SMR logoParadigm CC-170, AD-170, PDR-10 and Titan 'Speaker Review
Respected loudspeaker manufacturer Paradigm (pronounced par´å dim) produce loudspeakers for all tastes and budgets, but not everyone can afford a pair of their studio monitors so Nigel R. Pond set out to discover if the Paradigm magic extends downwards, through their less expensive models.

Many thanks to Mark Aling of Paradigm for his assistance and for providing the review samples.

Paradigm CC-170, AD-170, PDR-10 & Titan Loudspeaker Review

 

Introduction:

Paradigm Titan - click to view front and rear images    Paradigm Electronics, Inc., the Canadian company distributed in the U.S. by AudioStream, offer a product to fit most budgets.  They cover the whole spectrum of mini-monitors, centre speakers, floor-standing towers, surrounds, sub-woofers and in-wall models.  They also produce three control units (basically external crossovers) to ease system integration in more complex set ups.   In this review I will be looking at a complete 5.1 system from the medium budget end of their range.  The main front channel speakers are a pair of Titans; the centre is the CC-170, the surrounds, a pair of ADP-170s and the sub is a PDR-10.   Total suggested retail price for the whole system is approximately $1,200.   Most of the major speaker manufacturers have offerings in this market sector, so competition is hot.

 

Installation:

    I must admit that it was with some trepidation that I took my Von Schweikert speakers out of my system and installed the Paradigms.  First, because this was the first speaker ensemble I had ever had under review for this site, and second because I had grown very accustomed to the sound of my own speakers in the system I intended to use for evaluation purposes and was concerned that I would be constantly judging the review samples against them.  I decided to set them up and then just listen to my system as I normally do for a week or two before beginning the critical listening.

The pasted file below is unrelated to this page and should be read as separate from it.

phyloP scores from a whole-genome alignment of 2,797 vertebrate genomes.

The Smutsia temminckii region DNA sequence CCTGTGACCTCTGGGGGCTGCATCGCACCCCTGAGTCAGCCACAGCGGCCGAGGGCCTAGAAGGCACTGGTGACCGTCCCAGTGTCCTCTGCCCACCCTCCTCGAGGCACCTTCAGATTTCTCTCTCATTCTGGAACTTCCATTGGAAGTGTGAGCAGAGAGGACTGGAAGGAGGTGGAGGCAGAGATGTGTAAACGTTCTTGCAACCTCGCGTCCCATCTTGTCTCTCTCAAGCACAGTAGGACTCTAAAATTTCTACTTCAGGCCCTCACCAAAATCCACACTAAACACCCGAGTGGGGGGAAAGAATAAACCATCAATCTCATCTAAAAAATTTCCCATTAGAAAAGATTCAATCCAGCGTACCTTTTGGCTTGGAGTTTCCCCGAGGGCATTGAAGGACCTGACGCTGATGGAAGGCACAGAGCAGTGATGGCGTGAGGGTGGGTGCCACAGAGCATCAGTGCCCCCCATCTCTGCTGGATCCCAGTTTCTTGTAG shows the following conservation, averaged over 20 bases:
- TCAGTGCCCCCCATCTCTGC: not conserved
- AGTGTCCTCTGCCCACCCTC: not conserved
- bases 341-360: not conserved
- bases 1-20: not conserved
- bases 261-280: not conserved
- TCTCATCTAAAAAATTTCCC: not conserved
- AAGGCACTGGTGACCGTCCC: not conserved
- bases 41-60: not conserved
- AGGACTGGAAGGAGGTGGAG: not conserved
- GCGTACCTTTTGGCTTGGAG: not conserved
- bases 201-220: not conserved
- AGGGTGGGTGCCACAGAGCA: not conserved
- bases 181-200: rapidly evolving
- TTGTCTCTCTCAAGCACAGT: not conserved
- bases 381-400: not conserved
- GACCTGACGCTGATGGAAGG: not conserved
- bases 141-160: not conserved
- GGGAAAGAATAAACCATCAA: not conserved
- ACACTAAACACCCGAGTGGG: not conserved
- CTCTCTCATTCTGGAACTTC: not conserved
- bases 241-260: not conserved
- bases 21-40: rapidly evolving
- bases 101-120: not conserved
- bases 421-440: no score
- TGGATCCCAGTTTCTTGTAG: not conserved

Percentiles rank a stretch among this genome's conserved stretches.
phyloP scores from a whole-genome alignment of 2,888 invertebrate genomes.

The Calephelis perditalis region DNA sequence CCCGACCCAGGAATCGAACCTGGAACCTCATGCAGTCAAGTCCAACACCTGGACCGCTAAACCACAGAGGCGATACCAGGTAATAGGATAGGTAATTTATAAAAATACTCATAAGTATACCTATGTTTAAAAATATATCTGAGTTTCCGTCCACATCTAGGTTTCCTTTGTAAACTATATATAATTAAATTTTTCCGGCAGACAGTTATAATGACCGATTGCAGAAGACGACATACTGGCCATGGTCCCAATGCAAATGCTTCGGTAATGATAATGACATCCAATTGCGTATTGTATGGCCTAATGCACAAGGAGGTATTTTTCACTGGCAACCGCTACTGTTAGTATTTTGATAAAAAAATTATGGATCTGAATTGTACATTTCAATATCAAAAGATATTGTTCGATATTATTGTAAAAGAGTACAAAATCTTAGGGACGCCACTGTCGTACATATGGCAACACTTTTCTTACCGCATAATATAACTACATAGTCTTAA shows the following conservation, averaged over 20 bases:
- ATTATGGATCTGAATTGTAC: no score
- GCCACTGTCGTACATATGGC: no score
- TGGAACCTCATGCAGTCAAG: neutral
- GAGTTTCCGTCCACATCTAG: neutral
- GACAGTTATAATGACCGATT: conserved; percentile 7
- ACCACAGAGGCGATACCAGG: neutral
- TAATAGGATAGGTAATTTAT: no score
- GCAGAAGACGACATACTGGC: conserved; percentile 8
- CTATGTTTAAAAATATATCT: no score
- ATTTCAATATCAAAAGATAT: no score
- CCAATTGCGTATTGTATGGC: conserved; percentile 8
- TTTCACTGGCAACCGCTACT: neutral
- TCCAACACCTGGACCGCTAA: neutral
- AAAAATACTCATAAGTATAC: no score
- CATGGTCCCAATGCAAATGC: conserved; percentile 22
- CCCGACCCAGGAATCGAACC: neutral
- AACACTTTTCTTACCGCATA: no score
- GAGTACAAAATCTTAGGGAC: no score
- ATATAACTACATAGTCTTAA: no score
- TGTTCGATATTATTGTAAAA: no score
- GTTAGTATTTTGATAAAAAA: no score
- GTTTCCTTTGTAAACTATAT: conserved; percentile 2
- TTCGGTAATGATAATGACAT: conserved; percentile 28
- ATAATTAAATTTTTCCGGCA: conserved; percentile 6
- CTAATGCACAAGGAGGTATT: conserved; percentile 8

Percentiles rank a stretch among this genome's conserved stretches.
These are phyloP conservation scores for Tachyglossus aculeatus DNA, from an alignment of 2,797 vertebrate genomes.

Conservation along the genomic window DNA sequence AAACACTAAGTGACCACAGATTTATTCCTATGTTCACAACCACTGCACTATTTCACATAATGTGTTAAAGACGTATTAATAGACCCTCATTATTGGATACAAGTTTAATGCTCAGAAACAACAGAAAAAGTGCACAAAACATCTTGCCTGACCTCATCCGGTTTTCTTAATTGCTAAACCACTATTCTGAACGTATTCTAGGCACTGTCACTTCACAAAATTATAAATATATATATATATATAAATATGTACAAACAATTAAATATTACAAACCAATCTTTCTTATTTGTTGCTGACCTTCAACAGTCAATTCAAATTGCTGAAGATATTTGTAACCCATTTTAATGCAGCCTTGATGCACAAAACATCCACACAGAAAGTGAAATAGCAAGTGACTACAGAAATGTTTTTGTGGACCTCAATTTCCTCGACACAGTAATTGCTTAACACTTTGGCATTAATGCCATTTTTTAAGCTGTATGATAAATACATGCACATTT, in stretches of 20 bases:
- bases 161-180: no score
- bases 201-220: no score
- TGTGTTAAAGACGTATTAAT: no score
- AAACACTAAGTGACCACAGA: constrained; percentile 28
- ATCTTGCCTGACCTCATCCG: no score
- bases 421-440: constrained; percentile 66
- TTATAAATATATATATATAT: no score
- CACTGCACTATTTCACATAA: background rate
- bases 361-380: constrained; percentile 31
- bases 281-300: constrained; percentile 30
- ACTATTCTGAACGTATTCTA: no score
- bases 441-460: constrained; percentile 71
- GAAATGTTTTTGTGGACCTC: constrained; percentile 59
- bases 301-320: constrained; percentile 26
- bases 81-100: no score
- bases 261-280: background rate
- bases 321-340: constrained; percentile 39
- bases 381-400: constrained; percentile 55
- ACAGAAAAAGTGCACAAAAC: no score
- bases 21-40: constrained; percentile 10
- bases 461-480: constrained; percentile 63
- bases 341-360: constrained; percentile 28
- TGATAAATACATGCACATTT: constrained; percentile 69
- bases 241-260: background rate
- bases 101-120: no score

Construction:

   All the speakers in this system appear to be well constructed of particleboard.  The Titan main front pair and the PDR-10 sub-woofer are finished in a natural cherry effect vinyl, the other speakers in black.  I must admit that the wood effect vinyl, while attractively done, does not really appeal to my tastes, I much prefer the black finish.  The main pair also rang rather hollow on the knuckle-rap test and could probably do with a little more internal bracing and resonance deadening.  The CC-170 centre speaker is in the usual mid-tweeter-mid configuration.   The ADP-170 surrounds are a little unusual in design.  As you will see from the picture they have no front firing drivers but have their drivers mounted on their side baffles in what appears to be a dipole configuration.  Mark Aling of AudioStream has explained to me their somewhat unusual design they operate in bipole mode at frequencies up to 200Hz and in dipole mode above that (for an explanation of the differences see "Mono/Di/Bi -Polar Disorder or Order, You Decide!" also on this site).  The PDR-10 sub is a bass-reflex design, with, no surprise here, a 10-inch driver and 100-watt amplifier.  The cloth grilles of the centre and surrounds are removable, those of the Titans and the sub are not (at least they are not designed to be, a chisel may rectify that!).

 

Set-up: